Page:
Annie Price, CHHC via Dr. Axe – Thyroid problems can affect anyone of any age from infancy to the latest years of life. According to the American Thyroid Association, over 12 percent of the U.S. population will develop a thyroid condition at some point.
Currently, an estimated 20 million Americans have a form of thyroid disease and as many as 60 percent of those with thyroid disease are not even aware that they have a problem! In addition, women are five to eight times more likely than men to have thyroid problems.
With stats like these, it’s really important to know the signs of hypothyroidism vs. hyperthyroidism since these are two of the most common thyroid issues today. What are the signs and symptoms of hyperthyroidism and hypothyroidism? To some degree, hyperthyroidism vs. hypothyroidism symptoms can be somewhat opposite as you’re about to see, but there’s more to it than that. Once you figure out if you’re dealing with hypothyroidism vs. hyperthyroidism, you can figure out a treatment plan. Thankfully, there are many natural ways to treat hypothyroidism as well as hyperthyroidism.
Hyperthyroidism vs. Hypothyroidism
The thyroid is a small gland located at the base of your neck, sometimes described as butterfly-shaped. Meanwhile, at the base of the brain sits the pituitary gland, which secretes the thyroid-stimulating hormone (TSH). TSH makes the thyroid produce and release thyroxine, the main thyroid hormone.
In one way or another, your thyroid is connected to the way every organ in your body functions. Hypothyroidism and hyperthyroidism are the two conditions that affect how an improperly working thyroid might cause symptoms throughout the body.
If you suspect you have a thyroid problem, it’s helpful to know the difference between hypothyroidism vs. hyperthyroidism symptoms so you can discuss what you’ve been experiencing with your healthcare provider. These symptoms are definitely not something to ignore and left untreated; a thyroid problem can get worse.
Symptoms of Hyperthyroidism
There are many signs and symptoms your doctor may recognize as being caused by hyperthyroidism, including:
• Unintentional weight loss, even when your appetite and food intake stay the same or increase
• Rapid heartbeat (commonly more than 100 beats per minute)
• Irregular heartbeat
• Heart palpitations
• Increased appetite
• Nervousness, anxiety and irritability
• Tremor (typically a fine trembling in your hands and fingers)
• Changes in menstrual patterns
• Increased sensitivity to heat
• Changes in bowel patterns, especially more frequent bowel movements
• An enlarged thyroid gland (goiter), which may appear as a swelling at the base of your neck
• Fatigue, muscle weakness
• Difficulty sleeping
• Skin thinning
• Fine, brittle hair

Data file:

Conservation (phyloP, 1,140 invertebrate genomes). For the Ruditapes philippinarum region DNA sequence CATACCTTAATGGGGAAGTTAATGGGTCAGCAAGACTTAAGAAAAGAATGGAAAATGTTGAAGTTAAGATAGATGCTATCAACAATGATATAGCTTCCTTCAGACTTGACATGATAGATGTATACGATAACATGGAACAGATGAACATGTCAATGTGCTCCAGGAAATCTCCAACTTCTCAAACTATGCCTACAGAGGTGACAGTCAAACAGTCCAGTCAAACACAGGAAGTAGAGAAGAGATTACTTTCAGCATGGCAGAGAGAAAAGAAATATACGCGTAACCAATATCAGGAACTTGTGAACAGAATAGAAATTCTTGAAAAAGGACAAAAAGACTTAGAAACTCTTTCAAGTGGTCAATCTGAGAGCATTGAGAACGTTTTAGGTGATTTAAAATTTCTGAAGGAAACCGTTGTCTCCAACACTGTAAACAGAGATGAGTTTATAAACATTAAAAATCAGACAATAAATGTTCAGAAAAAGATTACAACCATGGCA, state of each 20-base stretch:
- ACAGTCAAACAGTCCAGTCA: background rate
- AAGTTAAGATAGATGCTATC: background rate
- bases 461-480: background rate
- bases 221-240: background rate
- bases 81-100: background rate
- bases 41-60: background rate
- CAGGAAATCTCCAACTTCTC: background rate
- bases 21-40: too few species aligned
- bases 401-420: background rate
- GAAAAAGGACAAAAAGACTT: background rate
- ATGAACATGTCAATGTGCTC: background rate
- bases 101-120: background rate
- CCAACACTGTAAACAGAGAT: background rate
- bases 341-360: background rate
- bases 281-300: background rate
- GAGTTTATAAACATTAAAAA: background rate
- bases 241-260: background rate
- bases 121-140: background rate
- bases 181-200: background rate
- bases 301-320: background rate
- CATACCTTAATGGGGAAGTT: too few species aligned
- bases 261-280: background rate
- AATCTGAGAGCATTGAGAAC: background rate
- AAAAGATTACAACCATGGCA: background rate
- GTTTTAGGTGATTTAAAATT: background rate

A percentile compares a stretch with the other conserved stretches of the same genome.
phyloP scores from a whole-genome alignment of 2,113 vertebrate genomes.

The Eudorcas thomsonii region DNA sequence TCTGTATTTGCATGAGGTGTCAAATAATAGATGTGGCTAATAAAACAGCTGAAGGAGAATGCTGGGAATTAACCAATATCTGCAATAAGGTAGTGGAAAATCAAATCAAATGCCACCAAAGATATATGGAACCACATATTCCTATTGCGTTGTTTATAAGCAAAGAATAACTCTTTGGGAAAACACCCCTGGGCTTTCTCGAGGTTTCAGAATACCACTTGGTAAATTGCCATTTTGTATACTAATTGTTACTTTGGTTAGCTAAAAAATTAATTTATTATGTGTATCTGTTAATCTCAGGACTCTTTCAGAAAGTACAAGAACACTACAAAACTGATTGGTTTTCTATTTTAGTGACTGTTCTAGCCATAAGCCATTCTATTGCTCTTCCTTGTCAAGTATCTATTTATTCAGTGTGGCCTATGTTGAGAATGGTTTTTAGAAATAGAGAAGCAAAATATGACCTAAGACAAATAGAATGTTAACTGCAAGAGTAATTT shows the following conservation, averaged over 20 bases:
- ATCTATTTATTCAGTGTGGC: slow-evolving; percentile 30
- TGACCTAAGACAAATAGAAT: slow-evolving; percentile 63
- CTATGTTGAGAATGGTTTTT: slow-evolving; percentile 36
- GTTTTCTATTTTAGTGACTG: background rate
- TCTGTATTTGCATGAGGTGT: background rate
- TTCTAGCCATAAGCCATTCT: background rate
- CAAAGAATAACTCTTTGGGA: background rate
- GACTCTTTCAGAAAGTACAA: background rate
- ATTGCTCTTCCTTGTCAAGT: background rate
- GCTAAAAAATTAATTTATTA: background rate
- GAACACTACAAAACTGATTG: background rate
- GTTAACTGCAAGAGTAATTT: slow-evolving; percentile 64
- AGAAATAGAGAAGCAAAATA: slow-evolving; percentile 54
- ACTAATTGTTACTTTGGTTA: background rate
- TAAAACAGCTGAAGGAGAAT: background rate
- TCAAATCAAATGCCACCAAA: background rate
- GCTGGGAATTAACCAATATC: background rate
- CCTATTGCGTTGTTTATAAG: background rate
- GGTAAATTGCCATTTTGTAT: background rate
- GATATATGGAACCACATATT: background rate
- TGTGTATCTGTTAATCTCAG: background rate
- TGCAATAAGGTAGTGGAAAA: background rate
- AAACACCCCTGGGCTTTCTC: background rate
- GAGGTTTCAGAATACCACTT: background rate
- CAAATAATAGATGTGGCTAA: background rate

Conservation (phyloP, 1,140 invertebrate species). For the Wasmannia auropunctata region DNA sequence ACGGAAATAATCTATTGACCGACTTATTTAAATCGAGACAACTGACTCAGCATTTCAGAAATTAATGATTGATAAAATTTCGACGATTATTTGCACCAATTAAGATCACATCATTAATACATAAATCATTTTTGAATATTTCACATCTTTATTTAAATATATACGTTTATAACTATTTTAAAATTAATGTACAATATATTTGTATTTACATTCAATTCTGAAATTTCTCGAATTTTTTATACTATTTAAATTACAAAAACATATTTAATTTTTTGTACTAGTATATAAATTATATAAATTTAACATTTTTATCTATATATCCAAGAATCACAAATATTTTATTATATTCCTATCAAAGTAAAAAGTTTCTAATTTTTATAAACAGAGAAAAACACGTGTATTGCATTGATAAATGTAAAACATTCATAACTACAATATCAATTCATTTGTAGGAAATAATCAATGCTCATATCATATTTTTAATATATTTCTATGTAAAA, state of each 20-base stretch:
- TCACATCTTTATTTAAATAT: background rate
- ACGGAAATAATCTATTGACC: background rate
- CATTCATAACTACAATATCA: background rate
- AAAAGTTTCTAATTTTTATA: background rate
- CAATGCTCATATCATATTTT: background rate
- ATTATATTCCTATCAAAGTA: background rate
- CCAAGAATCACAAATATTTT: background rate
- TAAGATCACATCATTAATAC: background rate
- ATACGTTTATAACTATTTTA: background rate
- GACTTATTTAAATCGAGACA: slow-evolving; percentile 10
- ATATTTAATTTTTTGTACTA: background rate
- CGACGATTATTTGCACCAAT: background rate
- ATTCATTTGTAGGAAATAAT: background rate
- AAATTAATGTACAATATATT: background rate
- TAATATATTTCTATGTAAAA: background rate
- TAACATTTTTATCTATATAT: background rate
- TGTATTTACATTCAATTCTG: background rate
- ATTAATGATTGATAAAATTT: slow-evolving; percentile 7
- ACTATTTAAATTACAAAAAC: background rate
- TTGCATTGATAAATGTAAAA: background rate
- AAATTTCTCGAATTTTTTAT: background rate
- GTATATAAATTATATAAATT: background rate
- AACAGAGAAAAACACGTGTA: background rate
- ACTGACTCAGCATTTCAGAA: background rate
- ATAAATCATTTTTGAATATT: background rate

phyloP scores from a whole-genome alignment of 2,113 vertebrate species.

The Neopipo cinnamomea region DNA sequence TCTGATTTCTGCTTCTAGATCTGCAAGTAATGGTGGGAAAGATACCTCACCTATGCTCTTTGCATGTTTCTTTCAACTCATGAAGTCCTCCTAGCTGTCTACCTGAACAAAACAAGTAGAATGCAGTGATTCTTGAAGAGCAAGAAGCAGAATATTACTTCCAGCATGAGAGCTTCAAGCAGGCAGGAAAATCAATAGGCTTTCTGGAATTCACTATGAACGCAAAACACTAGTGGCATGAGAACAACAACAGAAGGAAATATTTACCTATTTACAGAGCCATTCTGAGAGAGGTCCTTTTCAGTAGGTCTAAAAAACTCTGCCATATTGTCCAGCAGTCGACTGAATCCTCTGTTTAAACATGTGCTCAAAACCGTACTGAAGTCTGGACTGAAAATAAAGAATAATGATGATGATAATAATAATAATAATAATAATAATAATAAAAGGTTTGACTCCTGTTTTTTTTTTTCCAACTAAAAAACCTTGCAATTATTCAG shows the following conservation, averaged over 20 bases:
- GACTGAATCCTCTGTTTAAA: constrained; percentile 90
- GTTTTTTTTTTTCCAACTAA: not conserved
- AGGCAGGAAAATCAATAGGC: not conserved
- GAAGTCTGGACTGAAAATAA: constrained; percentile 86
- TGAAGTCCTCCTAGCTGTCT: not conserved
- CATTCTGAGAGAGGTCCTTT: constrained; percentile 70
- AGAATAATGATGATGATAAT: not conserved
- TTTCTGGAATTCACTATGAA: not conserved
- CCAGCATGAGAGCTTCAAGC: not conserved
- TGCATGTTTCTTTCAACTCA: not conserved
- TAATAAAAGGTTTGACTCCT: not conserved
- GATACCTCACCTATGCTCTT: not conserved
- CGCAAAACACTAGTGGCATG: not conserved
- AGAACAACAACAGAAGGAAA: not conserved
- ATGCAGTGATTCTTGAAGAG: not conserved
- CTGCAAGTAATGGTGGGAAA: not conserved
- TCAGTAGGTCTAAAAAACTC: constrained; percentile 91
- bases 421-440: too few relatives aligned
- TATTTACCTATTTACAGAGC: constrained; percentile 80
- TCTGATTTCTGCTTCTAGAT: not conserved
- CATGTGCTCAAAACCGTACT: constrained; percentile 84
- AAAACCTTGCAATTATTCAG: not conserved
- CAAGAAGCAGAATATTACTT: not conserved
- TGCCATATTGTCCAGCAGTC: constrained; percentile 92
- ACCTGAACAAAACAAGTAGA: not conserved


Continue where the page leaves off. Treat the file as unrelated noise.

According to Mayo Clinic, “Older adults are more likely to have either no signs or symptoms or subtle ones, such as an increased heart rate, heat intolerance and a tendency to become tired during ordinary activities.” If left unchecked, people with hyperthyroidism can lose bone density and develop an irregular heartbeat, increasing their risk for stroke.
Symptoms of Hypothyroidism
The opposite of an overactive thyroid is, logically, an underactive thyroid. If your physician tests you for hypothyroidism, it’s likely you’re experiencing symptoms such as:
• Increased sensitivity to cold
• Dry skin
• Weight gain
• Puffy face
• Muscle weakness
• Elevated blood cholesterol level
• Muscle aches, tenderness and stiffness
• Pain, stiffness or swelling in your joints
• Heavier than normal or irregular menstrual periods
• Thinning hair
• Slowed heart rate
• Impaired memory
• Enlarged thyroid gland (goiter)
Hyperthyroidism vs. Hypothyroidism Labs
As you can see from these lists of symptoms, there is a pretty large difference between hypothyroidism and hyperthyroidism symptoms, but to determine for sure which health concern you may or may not be dealing with, it’s important to have lab work done.
Your doctor will test your blood levels of thyroid-stimulating hormone (TSH) and thyroxine. There are clear differences in hypothyroidism vs. hyperthyroidism lab values, especially hyperthyroidism vs. hypothyroidism TSH levels. A low level of thyroxine and high level of TSH can indicate an underactive (hypo) thyroid. High levels of thyroxine and low or nonexistent levels of TSH can mean you have an overactive (hyper) thyroid.
What is the TSH level for hyperthyroidism? The “normal range” for the TSH test can vary between labs, but it’s usually between 0.5 to 4.0–5.5 milli-international units per liter (mIU/L). Hyperthyroidism may be suspected by your doctor if your TSH level is below 0.5, but additional testing is needed. According to Christian Nasr, MD of Cleveland Clinic, “As long as your TSH is not lower than 0.1 and you do not have high T4 or T3 and you do not have symptoms of hyperthyroidism, then you could continue to have the TSH monitored every six months. No intervention is needed.”
What level of TSH indicates hypothyroidism? If your TSH is high (over 4.0) on repeat tests, this can indicate that your thyroid is not producing enough thyroid hormone and you may have hypothyroidism. If you have hypothyroidism, other thyroid function tests, including free T4 and free T3, will also be low.